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2007-10-12T00:00:00.000Z

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Background Information

Employment History

Director of the Center for Careers and Technology
Carlisle Area School District

Director of the Vocational Program
Carlisle Area School District

Director
Carlisle Center for Career and Technology

Director
Center of Careers and Technology

Director
Center for Career & Technology Education

Affiliations

Director
Technology.

Web References (11 Total References)


The Sentinel Online - Cumberland County, Carlisle, Mechanicsburg, Shippensburg, Perry County, Pennsylvania, PA

www.cumberlink.com [cached]

Frank August, the director of the Center for Careers and Technology at Carlisle High School, says the hazardous materials course will last four hours per session.

August says he is looking into the possibility of offering daytime training to Carlisle's vo-tech students enrolled in the auto and construction programs "because of the chemical proponents involved in both."
Summer 2004 is when the real fun begins.


Contractors face skilled labor shortage - October 9, 2004

www.dailyitem.com [cached]

The Carlisle Center for Career and Technology within the Carlisle Area has a carpentry program that is "busting out at the seams," said Frank August, director of the Carlisle Area School District's vocational program.

The program is operated as an apprenticeship affiliated with the Associated Builders and Contractors.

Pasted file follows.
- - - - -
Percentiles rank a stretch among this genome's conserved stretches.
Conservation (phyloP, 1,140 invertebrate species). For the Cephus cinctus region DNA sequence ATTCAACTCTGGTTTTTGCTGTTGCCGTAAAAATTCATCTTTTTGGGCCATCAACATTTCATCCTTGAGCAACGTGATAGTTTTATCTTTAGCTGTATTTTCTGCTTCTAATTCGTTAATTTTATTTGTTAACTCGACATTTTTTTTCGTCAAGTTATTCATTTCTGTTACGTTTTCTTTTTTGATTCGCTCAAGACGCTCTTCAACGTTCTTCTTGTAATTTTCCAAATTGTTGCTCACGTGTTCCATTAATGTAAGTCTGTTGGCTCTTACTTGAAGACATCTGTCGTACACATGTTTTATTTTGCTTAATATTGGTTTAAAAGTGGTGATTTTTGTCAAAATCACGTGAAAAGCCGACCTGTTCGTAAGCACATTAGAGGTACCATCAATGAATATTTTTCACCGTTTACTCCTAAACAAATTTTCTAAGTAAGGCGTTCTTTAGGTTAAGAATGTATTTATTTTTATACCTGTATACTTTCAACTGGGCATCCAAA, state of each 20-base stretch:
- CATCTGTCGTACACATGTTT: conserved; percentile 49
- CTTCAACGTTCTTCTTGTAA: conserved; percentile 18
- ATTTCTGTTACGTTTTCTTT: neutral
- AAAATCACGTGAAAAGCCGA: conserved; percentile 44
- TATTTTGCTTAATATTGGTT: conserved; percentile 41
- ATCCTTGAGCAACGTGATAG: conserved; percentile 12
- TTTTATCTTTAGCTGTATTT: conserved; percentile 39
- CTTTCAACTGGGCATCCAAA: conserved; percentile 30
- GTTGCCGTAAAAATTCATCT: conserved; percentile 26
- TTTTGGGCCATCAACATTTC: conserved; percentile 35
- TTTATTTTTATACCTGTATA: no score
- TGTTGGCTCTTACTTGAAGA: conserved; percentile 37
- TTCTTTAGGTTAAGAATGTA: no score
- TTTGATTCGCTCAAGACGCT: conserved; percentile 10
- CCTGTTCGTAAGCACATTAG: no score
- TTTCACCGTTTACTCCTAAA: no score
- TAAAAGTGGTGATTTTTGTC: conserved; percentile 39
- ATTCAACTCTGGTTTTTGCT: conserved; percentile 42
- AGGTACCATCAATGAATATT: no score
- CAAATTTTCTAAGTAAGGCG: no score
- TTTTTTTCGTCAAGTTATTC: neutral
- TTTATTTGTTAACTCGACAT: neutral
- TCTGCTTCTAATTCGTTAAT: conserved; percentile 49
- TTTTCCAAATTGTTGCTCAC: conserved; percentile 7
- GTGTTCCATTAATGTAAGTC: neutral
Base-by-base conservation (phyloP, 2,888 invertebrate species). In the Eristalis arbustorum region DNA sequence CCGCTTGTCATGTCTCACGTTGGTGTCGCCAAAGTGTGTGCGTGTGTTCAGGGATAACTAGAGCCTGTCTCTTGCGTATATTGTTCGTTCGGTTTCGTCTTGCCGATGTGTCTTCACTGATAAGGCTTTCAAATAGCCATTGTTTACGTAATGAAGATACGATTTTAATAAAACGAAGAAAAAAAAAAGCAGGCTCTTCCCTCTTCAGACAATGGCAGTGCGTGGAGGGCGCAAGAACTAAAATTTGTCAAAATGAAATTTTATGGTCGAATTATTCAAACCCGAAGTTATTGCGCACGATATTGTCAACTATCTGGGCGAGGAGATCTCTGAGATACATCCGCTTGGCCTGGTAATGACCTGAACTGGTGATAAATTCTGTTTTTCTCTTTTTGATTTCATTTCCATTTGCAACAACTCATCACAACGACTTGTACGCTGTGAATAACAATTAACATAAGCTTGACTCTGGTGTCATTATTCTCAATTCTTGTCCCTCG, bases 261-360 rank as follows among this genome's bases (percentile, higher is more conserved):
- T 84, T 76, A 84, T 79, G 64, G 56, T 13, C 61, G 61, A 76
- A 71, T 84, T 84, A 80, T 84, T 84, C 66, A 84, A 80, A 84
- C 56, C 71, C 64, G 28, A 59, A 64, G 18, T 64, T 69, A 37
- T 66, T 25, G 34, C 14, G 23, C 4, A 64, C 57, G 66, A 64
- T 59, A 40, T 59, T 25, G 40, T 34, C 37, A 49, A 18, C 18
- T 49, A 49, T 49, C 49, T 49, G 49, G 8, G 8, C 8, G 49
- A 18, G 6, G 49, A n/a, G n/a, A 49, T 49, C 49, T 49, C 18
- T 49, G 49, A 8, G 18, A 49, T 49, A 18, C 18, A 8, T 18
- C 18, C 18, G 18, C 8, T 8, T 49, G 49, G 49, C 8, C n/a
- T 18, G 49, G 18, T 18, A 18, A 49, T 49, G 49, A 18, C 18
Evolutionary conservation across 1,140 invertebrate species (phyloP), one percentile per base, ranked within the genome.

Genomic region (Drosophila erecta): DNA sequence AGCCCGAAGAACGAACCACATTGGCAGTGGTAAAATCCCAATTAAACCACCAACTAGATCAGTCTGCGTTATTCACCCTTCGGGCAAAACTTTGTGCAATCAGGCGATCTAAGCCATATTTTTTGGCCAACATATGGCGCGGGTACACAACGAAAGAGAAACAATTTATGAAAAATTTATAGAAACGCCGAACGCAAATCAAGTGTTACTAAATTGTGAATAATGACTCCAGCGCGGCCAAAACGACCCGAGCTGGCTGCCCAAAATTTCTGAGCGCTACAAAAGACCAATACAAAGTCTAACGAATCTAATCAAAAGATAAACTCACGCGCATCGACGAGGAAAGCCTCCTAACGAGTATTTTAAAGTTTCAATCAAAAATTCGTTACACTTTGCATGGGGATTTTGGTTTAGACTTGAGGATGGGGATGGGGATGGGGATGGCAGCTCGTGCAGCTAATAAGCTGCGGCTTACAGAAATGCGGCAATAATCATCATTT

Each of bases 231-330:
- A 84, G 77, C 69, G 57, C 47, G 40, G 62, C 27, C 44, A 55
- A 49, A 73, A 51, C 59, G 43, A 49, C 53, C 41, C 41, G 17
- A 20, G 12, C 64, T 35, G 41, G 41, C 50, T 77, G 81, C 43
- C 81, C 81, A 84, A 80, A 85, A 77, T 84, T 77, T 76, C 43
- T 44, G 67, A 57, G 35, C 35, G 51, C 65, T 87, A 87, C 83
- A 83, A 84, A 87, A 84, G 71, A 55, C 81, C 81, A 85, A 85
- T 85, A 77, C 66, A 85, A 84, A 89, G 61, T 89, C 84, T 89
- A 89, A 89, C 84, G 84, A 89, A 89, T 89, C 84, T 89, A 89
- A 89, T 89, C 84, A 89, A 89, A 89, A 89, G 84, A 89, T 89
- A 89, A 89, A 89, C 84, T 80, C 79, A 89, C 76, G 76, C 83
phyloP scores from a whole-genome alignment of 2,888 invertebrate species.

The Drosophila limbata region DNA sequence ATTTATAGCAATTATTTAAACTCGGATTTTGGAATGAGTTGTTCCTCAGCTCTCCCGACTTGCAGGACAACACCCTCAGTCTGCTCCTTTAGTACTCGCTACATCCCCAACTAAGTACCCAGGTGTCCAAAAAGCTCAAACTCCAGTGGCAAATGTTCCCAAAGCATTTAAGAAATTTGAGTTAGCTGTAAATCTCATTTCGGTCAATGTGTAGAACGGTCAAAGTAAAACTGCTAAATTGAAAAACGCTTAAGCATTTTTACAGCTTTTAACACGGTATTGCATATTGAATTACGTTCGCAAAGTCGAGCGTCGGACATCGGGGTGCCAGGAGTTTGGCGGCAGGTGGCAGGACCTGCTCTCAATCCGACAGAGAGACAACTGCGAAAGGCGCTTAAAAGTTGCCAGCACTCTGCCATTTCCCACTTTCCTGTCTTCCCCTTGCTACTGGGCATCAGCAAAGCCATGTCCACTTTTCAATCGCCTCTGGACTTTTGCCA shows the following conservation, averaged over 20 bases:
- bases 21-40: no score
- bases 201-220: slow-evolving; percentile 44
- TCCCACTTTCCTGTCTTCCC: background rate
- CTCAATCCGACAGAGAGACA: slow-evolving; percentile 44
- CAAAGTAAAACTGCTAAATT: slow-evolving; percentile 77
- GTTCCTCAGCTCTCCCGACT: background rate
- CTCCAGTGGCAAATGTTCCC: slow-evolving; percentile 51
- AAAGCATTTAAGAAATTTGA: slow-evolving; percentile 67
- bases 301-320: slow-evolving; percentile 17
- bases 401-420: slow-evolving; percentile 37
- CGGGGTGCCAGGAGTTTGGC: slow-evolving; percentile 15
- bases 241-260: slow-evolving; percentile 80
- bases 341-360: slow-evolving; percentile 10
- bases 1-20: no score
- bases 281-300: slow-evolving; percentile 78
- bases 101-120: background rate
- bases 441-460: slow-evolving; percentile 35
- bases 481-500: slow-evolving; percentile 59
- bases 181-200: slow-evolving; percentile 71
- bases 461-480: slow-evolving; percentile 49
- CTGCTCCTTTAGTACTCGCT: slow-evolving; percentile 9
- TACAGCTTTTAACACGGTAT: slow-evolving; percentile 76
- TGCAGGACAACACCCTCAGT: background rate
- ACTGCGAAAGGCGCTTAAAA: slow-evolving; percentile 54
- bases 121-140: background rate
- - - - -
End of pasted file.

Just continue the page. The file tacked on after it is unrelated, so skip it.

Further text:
Flexibility has been built into the program to allow Carlisle area students to obtain up to four years of training prior to graduation, the director said.
August adds that he also receives calls from contractors who want to hire qualified students to fill job openings.


The Perry County Weekly

www.cumberlink.com [cached]

"Parents don't want their children to get their hands dirty," says Frank August, director of the Carlisle Center for Career and Technology.

...
"We're talking five figures -- $40,000 to $60,000 a year -- for a trained craftsman willing to go where the work is," says Frank August, director of the Carlisle Center for Career and Technology.


The Sentinel Online - Cumberland County, Carlisle, Mechanicsburg, Shippensburg, Perry County, Pennsylvania, PA

www.cumberlink.com [cached]

Carlisle Area School District's Frank August agrees.

"The four-year degrees are not necessarily what businesses are looking for," says August, director of the Center of Careers and Technology at the school.
...
"That's a very expensive road to take," August says.


The Sentinel Online - Cumberland County, Carlisle, Mechanicsburg, Shippensburg, Perry County, Pennsylvania, PA

www.cumberlink.com [cached]

After nearly three decades in the Carlisle Area School District, Frank August is the new director of the Center for Careers and Technology. (Jason Minick/The Sentinel)

Vocational director adjusting to new role
...
August, 56, has worked in the district since 1975, when he was first hired as a teacher in the vocational education program.After shifting into several administrative roles, August says he feels like he's "almost gone full circle" by taking on the administrative position that heads up the school's vocational technical program.